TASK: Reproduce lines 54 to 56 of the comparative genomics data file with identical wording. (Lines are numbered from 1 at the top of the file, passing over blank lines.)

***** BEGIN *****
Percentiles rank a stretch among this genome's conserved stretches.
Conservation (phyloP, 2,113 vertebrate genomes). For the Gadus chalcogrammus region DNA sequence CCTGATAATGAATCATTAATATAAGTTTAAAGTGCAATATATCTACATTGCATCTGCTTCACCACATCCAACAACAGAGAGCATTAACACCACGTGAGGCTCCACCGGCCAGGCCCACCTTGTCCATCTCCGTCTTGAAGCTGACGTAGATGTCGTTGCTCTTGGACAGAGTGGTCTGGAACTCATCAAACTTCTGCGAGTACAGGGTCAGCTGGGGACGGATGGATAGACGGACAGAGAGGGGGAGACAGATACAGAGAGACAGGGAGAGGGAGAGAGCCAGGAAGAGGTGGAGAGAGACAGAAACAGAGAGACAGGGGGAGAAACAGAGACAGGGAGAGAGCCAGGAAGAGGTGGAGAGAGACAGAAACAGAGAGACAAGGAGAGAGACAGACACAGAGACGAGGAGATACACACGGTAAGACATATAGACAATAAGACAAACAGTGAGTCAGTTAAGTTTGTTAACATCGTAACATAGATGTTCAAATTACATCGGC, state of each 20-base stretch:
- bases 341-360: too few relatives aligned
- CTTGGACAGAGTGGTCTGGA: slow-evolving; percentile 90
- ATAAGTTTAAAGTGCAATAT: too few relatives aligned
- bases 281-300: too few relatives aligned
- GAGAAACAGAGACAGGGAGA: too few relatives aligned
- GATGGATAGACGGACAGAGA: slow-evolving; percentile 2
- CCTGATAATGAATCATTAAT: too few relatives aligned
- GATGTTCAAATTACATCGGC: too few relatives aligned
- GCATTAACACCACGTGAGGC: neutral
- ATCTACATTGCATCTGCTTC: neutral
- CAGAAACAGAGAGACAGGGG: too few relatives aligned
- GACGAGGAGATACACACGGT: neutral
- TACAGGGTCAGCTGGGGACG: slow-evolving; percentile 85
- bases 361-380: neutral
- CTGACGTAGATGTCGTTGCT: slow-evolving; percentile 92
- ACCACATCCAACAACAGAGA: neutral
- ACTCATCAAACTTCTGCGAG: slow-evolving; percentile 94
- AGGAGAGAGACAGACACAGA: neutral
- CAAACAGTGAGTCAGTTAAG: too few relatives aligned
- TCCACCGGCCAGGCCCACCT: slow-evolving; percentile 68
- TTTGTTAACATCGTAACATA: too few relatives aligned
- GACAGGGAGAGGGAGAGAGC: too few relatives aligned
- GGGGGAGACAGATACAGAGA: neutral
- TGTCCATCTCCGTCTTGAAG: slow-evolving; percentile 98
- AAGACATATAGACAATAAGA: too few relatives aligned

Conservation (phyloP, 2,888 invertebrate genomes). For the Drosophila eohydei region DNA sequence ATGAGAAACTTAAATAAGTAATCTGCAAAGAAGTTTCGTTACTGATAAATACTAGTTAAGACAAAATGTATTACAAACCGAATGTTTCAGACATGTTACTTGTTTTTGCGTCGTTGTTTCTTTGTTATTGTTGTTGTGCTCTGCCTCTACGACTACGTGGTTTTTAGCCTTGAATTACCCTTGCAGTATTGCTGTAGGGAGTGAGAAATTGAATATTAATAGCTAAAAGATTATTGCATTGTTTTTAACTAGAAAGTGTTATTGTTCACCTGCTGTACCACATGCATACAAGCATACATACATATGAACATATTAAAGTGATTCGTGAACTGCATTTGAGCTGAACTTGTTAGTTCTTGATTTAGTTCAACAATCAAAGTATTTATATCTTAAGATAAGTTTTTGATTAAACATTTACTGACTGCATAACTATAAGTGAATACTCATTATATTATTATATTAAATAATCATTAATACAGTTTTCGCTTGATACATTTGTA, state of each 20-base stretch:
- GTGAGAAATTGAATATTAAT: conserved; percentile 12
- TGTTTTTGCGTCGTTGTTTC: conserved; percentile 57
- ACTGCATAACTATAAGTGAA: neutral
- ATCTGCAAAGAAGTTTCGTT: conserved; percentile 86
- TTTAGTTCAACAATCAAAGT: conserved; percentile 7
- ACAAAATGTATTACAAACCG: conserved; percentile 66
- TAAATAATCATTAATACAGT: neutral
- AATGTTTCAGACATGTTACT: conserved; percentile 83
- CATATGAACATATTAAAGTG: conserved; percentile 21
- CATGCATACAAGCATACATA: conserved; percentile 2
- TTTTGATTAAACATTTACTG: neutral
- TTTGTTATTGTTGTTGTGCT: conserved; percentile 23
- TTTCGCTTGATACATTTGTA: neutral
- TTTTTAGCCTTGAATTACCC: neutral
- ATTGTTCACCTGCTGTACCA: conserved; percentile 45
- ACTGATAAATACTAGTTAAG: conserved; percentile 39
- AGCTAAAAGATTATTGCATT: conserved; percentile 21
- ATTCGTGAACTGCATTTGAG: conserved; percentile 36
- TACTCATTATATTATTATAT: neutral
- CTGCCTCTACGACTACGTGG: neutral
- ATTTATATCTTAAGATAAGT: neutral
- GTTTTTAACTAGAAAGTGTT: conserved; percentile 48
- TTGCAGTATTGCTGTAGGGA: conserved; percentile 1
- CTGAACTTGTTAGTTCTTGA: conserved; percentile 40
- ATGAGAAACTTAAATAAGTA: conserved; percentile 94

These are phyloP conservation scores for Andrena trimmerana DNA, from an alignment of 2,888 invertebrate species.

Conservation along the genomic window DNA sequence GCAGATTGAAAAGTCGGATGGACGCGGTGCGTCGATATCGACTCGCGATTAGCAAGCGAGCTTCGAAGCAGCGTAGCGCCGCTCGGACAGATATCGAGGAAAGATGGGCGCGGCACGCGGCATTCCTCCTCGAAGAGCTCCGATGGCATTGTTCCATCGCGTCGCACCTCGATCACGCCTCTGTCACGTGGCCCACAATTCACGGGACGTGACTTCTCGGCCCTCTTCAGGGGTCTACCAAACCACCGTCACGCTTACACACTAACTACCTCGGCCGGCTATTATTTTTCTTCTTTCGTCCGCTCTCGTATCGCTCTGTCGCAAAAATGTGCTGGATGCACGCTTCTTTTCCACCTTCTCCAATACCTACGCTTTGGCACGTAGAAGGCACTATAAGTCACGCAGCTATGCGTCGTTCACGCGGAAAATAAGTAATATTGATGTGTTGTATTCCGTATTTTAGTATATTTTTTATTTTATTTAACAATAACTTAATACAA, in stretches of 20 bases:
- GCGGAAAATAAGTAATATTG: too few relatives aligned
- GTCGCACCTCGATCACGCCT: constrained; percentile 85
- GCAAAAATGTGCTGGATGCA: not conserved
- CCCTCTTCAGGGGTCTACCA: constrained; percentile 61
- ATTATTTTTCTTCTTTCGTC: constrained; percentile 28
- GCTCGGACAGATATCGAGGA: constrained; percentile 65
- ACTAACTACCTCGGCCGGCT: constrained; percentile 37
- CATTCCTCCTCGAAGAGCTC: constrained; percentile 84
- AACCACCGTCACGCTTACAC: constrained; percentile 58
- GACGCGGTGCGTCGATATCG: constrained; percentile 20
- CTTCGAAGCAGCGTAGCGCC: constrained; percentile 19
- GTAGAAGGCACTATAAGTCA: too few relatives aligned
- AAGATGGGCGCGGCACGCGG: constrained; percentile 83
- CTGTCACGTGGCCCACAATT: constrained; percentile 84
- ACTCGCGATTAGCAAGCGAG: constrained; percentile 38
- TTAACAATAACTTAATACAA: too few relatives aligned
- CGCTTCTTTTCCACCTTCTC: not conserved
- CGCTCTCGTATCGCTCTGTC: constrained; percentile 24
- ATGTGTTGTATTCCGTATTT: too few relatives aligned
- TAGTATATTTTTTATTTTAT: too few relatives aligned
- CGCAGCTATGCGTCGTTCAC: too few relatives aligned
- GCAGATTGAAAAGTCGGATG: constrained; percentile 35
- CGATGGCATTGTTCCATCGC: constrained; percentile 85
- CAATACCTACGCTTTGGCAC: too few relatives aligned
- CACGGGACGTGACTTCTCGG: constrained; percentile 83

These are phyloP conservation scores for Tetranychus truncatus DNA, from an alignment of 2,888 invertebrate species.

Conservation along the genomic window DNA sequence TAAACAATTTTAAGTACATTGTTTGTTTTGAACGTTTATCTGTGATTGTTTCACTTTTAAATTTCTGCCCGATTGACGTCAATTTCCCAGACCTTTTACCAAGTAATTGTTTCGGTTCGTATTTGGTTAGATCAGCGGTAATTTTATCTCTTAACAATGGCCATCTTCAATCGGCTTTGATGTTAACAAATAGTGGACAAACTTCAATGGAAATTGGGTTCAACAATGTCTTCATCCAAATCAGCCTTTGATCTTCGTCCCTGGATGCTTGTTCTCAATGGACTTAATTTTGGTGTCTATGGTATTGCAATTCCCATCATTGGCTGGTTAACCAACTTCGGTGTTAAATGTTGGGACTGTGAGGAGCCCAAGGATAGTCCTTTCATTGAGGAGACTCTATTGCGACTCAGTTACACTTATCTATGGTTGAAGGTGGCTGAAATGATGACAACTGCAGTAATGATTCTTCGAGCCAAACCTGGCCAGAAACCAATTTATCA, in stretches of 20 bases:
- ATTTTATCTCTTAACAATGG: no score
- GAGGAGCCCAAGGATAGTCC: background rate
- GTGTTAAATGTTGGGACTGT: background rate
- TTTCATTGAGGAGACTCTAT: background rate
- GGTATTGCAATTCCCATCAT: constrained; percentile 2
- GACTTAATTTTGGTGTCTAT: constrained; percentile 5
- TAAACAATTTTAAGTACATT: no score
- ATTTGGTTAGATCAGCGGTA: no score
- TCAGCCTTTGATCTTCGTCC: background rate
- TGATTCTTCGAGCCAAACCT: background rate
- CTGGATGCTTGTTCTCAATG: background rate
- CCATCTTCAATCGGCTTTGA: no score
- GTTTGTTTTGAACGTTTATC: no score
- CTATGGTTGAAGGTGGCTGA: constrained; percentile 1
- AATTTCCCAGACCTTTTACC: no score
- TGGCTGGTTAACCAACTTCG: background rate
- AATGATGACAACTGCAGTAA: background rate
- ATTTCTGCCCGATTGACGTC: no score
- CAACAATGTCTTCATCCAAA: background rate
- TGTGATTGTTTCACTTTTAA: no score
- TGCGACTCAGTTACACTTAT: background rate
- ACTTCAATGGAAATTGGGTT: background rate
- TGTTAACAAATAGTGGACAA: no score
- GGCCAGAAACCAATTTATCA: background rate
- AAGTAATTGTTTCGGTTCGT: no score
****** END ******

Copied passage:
These are phyloP conservation scores for Andrena trimmerana DNA, from an alignment of 2,888 invertebrate species.

Conservation along the genomic window DNA sequence GCAGATTGAAAAGTCGGATGGACGCGGTGCGTCGATATCGACTCGCGATTAGCAAGCGAGCTTCGAAGCAGCGTAGCGCCGCTCGGACAGATATCGAGGAAAGATGGGCGCGGCACGCGGCATTCCTCCTCGAAGAGCTCCGATGGCATTGTTCCATCGCGTCGCACCTCGATCACGCCTCTGTCACGTGGCCCACAATTCACGGGACGTGACTTCTCGGCCCTCTTCAGGGGTCTACCAAACCACCGTCACGCTTACACACTAACTACCTCGGCCGGCTATTATTTTTCTTCTTTCGTCCGCTCTCGTATCGCTCTGTCGCAAAAATGTGCTGGATGCACGCTTCTTTTCCACCTTCTCCAATACCTACGCTTTGGCACGTAGAAGGCACTATAAGTCACGCAGCTATGCGTCGTTCACGCGGAAAATAAGTAATATTGATGTGTTGTATTCCGTATTTTAGTATATTTTTTATTTTATTTAACAATAACTTAATACAA, in stretches of 20 bases:
- GCGGAAAATAAGTAATATTG: too few relatives aligned